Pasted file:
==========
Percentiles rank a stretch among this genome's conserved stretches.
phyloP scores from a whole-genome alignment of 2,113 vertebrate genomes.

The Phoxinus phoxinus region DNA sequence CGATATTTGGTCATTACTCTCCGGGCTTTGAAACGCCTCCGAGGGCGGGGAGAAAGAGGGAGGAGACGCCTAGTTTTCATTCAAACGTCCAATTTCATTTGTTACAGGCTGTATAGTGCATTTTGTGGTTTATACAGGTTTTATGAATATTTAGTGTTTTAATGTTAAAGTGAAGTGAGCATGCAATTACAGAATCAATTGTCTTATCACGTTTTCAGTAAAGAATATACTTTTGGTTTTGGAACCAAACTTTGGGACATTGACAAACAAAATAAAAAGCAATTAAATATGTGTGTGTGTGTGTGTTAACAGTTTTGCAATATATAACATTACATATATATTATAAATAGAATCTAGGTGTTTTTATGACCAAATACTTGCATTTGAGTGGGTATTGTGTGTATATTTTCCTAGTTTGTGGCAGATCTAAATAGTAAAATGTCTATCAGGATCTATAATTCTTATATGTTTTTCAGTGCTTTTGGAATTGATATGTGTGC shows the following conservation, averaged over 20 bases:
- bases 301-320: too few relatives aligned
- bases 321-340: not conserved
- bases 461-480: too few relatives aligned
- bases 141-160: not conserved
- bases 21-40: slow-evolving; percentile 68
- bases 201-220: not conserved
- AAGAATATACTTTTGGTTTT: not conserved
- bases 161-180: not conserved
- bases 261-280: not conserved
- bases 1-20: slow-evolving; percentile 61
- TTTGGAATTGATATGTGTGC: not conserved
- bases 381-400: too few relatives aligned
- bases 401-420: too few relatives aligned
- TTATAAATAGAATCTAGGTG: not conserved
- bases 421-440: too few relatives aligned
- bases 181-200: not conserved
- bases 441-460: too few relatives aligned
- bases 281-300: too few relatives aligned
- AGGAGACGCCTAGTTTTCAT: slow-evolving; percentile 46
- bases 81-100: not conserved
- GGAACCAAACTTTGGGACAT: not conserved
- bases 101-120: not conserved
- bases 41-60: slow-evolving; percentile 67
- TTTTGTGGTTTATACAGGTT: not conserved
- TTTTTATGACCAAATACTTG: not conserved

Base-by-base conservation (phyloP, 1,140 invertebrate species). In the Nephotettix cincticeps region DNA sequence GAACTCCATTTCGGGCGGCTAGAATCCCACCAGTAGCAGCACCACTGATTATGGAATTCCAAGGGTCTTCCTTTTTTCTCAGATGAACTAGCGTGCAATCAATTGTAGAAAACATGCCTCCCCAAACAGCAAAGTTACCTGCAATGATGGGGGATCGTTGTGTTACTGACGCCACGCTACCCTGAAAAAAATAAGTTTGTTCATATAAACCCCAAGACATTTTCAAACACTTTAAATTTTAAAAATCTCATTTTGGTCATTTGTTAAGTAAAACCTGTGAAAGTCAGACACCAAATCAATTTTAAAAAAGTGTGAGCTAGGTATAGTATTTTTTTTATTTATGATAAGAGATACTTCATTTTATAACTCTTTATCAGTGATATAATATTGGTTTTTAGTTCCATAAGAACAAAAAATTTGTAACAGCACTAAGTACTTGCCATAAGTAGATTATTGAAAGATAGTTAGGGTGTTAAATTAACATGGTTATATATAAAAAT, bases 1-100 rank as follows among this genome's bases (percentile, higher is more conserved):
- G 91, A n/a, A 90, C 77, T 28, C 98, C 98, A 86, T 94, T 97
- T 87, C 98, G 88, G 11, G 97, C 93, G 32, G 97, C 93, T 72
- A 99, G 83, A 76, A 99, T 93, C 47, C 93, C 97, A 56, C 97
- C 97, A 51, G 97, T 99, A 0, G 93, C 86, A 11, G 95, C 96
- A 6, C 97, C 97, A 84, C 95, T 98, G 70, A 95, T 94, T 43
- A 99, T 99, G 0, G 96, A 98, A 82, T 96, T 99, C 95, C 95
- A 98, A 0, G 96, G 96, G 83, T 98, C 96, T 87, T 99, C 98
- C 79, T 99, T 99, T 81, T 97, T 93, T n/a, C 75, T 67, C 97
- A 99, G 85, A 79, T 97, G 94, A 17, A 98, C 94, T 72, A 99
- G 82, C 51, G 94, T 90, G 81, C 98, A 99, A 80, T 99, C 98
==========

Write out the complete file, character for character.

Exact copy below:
Percentiles rank a stretch among this genome's conserved stretches.
phyloP scores from a whole-genome alignment of 2,113 vertebrate genomes.

The Phoxinus phoxinus region DNA sequence CGATATTTGGTCATTACTCTCCGGGCTTTGAAACGCCTCCGAGGGCGGGGAGAAAGAGGGAGGAGACGCCTAGTTTTCATTCAAACGTCCAATTTCATTTGTTACAGGCTGTATAGTGCATTTTGTGGTTTATACAGGTTTTATGAATATTTAGTGTTTTAATGTTAAAGTGAAGTGAGCATGCAATTACAGAATCAATTGTCTTATCACGTTTTCAGTAAAGAATATACTTTTGGTTTTGGAACCAAACTTTGGGACATTGACAAACAAAATAAAAAGCAATTAAATATGTGTGTGTGTGTGTGTTAACAGTTTTGCAATATATAACATTACATATATATTATAAATAGAATCTAGGTGTTTTTATGACCAAATACTTGCATTTGAGTGGGTATTGTGTGTATATTTTCCTAGTTTGTGGCAGATCTAAATAGTAAAATGTCTATCAGGATCTATAATTCTTATATGTTTTTCAGTGCTTTTGGAATTGATATGTGTGC shows the following conservation, averaged over 20 bases:
- bases 301-320: too few relatives aligned
- bases 321-340: not conserved
- bases 461-480: too few relatives aligned
- bases 141-160: not conserved
- bases 21-40: slow-evolving; percentile 68
- bases 201-220: not conserved
- AAGAATATACTTTTGGTTTT: not conserved
- bases 161-180: not conserved
- bases 261-280: not conserved
- bases 1-20: slow-evolving; percentile 61
- TTTGGAATTGATATGTGTGC: not conserved
- bases 381-400: too few relatives aligned
- bases 401-420: too few relatives aligned
- TTATAAATAGAATCTAGGTG: not conserved
- bases 421-440: too few relatives aligned
- bases 181-200: not conserved
- bases 441-460: too few relatives aligned
- bases 281-300: too few relatives aligned
- AGGAGACGCCTAGTTTTCAT: slow-evolving; percentile 46
- bases 81-100: not conserved
- GGAACCAAACTTTGGGACAT: not conserved
- bases 101-120: not conserved
- bases 41-60: slow-evolving; percentile 67
- TTTTGTGGTTTATACAGGTT: not conserved
- TTTTTATGACCAAATACTTG: not conserved

Base-by-base conservation (phyloP, 1,140 invertebrate species). In the Nephotettix cincticeps region DNA sequence GAACTCCATTTCGGGCGGCTAGAATCCCACCAGTAGCAGCACCACTGATTATGGAATTCCAAGGGTCTTCCTTTTTTCTCAGATGAACTAGCGTGCAATCAATTGTAGAAAACATGCCTCCCCAAACAGCAAAGTTACCTGCAATGATGGGGGATCGTTGTGTTACTGACGCCACGCTACCCTGAAAAAAATAAGTTTGTTCATATAAACCCCAAGACATTTTCAAACACTTTAAATTTTAAAAATCTCATTTTGGTCATTTGTTAAGTAAAACCTGTGAAAGTCAGACACCAAATCAATTTTAAAAAAGTGTGAGCTAGGTATAGTATTTTTTTTATTTATGATAAGAGATACTTCATTTTATAACTCTTTATCAGTGATATAATATTGGTTTTTAGTTCCATAAGAACAAAAAATTTGTAACAGCACTAAGTACTTGCCATAAGTAGATTATTGAAAGATAGTTAGGGTGTTAAATTAACATGGTTATATATAAAAAT, bases 1-100 rank as follows among this genome's bases (percentile, higher is more conserved):
- G 91, A n/a, A 90, C 77, T 28, C 98, C 98, A 86, T 94, T 97
- T 87, C 98, G 88, G 11, G 97, C 93, G 32, G 97, C 93, T 72
- A 99, G 83, A 76, A 99, T 93, C 47, C 93, C 97, A 56, C 97
- C 97, A 51, G 97, T 99, A 0, G 93, C 86, A 11, G 95, C 96
- A 6, C 97, C 97, A 84, C 95, T 98, G 70, A 95, T 94, T 43
- A 99, T 99, G 0, G 96, A 98, A 82, T 96, T 99, C 95, C 95
- A 98, A 0, G 96, G 96, G 83, T 98, C 96, T 87, T 99, C 98
- C 79, T 99, T 99, T 81, T 97, T 93, T n/a, C 75, T 67, C 97
- A 99, G 85, A 79, T 97, G 94, A 17, A 98, C 94, T 72, A 99
- G 82, C 51, G 94, T 90, G 81, C 98, A 99, A 80, T 99, C 98